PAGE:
No. I think there’s probably even more—especially in northern Mexico, like the recent discovery of 52 bodies outside Rocky Point [in Sonora, south of the Arizona border]. I think Mexico is going to spend the next 20 years randomly finding clandestine graves with dozens of bodies in them. Up until now, the capacity of the state to identify remains has been very low.
My push has always been how we connect that to migration. That’s a harder question to answer. Because not only do you have to look at who’s reported missing in Mexico, you’re going to be looking for missing Central Americans and for people who were deported from the U.S.
We hear a lot about Central American families at the border, but many Mexicans seem to be fleeing internal violence and applying for asylum too. What’s happening?
The size of the flows of people from Central America has dwarfed conversations about Mexican asylum-seekers and migrants, but we have had a sharp increase. The U.S. government used to not include Mexicans in their policy of “metering,” but over the summer they started making them wait. About 1,000 people, half of them children, with winter coming on, are camping in Juárez.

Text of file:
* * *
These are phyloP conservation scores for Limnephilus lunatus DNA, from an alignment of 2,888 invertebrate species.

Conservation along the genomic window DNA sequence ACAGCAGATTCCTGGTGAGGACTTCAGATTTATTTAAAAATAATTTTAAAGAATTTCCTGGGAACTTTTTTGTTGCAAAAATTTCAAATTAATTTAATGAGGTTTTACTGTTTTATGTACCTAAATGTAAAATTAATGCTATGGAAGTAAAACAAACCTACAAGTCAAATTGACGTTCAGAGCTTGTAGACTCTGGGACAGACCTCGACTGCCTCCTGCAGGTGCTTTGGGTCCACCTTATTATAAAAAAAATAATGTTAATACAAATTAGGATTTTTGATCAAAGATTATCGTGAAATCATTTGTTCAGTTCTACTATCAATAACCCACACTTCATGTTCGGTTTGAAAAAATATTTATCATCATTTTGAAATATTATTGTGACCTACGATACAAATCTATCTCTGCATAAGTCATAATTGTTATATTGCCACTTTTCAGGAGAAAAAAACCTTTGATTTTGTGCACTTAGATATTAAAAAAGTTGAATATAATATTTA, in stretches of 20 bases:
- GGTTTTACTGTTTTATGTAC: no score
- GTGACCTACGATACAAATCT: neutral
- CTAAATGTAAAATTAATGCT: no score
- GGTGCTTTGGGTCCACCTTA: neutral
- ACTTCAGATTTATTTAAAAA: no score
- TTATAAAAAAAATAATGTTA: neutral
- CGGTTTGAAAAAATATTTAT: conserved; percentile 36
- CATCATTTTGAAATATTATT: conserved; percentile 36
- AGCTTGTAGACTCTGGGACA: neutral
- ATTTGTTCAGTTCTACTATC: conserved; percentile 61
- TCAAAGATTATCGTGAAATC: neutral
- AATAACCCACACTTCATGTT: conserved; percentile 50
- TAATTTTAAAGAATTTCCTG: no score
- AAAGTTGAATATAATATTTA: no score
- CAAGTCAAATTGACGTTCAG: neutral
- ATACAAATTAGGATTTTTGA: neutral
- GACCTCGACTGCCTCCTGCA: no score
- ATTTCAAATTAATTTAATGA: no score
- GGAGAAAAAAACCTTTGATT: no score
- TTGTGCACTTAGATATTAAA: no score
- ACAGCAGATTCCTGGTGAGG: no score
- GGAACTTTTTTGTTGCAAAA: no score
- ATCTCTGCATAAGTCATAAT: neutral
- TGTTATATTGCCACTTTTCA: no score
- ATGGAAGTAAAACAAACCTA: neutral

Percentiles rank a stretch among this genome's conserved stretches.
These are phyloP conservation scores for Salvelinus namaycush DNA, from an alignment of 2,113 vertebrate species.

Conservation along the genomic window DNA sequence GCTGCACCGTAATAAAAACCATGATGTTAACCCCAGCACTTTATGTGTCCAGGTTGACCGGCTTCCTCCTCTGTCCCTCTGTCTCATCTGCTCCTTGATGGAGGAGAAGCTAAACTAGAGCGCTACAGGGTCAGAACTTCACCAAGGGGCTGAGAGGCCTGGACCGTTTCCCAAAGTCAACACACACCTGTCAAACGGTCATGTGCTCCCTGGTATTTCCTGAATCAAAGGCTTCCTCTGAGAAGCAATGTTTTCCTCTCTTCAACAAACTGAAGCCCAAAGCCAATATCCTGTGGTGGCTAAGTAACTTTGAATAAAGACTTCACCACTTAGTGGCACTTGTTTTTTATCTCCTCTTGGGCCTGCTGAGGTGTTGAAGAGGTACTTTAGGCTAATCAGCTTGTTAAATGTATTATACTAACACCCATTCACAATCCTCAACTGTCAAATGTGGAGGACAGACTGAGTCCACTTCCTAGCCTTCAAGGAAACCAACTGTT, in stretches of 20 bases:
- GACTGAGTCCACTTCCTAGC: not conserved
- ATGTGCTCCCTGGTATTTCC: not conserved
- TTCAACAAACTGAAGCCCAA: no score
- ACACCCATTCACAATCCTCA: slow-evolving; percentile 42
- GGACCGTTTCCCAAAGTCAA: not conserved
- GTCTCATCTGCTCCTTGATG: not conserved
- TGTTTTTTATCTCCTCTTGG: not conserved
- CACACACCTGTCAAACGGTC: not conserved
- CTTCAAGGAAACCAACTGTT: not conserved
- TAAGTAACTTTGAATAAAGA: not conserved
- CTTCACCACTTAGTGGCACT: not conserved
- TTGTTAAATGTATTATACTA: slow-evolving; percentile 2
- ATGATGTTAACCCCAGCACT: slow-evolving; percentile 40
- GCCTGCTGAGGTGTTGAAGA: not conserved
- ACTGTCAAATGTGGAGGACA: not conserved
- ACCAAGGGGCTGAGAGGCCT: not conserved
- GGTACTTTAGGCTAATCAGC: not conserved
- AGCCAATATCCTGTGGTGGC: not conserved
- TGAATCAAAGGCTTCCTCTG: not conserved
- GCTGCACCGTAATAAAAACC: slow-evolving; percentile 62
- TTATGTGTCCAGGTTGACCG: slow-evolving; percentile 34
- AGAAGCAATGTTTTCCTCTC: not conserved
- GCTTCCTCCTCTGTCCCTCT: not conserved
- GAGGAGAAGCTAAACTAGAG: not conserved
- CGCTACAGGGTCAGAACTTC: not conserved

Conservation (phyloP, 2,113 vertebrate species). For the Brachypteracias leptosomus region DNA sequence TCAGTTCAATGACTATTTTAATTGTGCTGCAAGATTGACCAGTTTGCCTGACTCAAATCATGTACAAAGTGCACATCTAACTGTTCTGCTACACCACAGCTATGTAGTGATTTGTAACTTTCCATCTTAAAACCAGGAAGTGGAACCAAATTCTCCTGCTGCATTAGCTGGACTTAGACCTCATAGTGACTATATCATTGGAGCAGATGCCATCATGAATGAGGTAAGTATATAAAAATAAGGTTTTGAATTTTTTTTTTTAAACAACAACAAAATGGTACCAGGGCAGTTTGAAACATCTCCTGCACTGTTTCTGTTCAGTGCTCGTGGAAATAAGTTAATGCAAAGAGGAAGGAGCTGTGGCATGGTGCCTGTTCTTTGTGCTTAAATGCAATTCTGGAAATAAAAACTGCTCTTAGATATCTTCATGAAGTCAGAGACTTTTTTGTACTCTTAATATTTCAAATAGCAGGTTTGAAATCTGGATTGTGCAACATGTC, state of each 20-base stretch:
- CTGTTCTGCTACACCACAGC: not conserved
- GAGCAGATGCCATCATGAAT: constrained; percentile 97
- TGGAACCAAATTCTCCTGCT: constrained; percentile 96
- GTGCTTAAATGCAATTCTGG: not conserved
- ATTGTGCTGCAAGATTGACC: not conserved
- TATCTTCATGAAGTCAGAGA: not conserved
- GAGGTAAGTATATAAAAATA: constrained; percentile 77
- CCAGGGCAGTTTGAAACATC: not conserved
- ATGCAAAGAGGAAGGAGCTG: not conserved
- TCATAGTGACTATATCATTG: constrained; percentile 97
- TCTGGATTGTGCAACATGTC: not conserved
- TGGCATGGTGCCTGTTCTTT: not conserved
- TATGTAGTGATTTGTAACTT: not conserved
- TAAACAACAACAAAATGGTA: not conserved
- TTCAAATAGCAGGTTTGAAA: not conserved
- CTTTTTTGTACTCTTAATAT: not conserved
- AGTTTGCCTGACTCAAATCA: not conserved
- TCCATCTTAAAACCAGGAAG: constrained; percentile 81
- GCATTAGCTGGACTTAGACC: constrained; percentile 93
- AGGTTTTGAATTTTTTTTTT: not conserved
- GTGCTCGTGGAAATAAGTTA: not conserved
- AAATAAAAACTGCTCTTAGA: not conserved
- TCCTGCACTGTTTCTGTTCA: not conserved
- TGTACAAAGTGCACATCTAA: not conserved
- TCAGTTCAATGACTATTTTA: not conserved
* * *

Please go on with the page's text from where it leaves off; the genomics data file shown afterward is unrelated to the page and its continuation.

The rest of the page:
And instead of having a few hot spots like Ciudad Juárez, we now see the conflict going to a lot of new places and flaring up in ways we would not expect. As of September, 2,000 Mexicans had signed up. They’re camped in all of these cities.
This interview has been edited for length and clarity.
A Solitary Condition: Texas has banished hundreds of prisoners to more than a decade of solitary confinement, an extreme form of a controversial punishment likened to torture. Many of these prisoners aren’t sure how—or, in some cases, if—they will ever get out.
In Texas, Thousands of Kids Lose Medicaid Coverage Each Month: Texas has the most uninsured kids in the nation. But state lawmakers have made it especially difficult for kids to stay on Medicaid.
ICE Quietly Lowers (Already Low) Standards at Some Immigrant Detention Facilities: The changes—which affect 18 facilities in Texas—include giving guards more leeway to put migrants in solitary confinement, as well as no longer requiring outdoor recreation areas.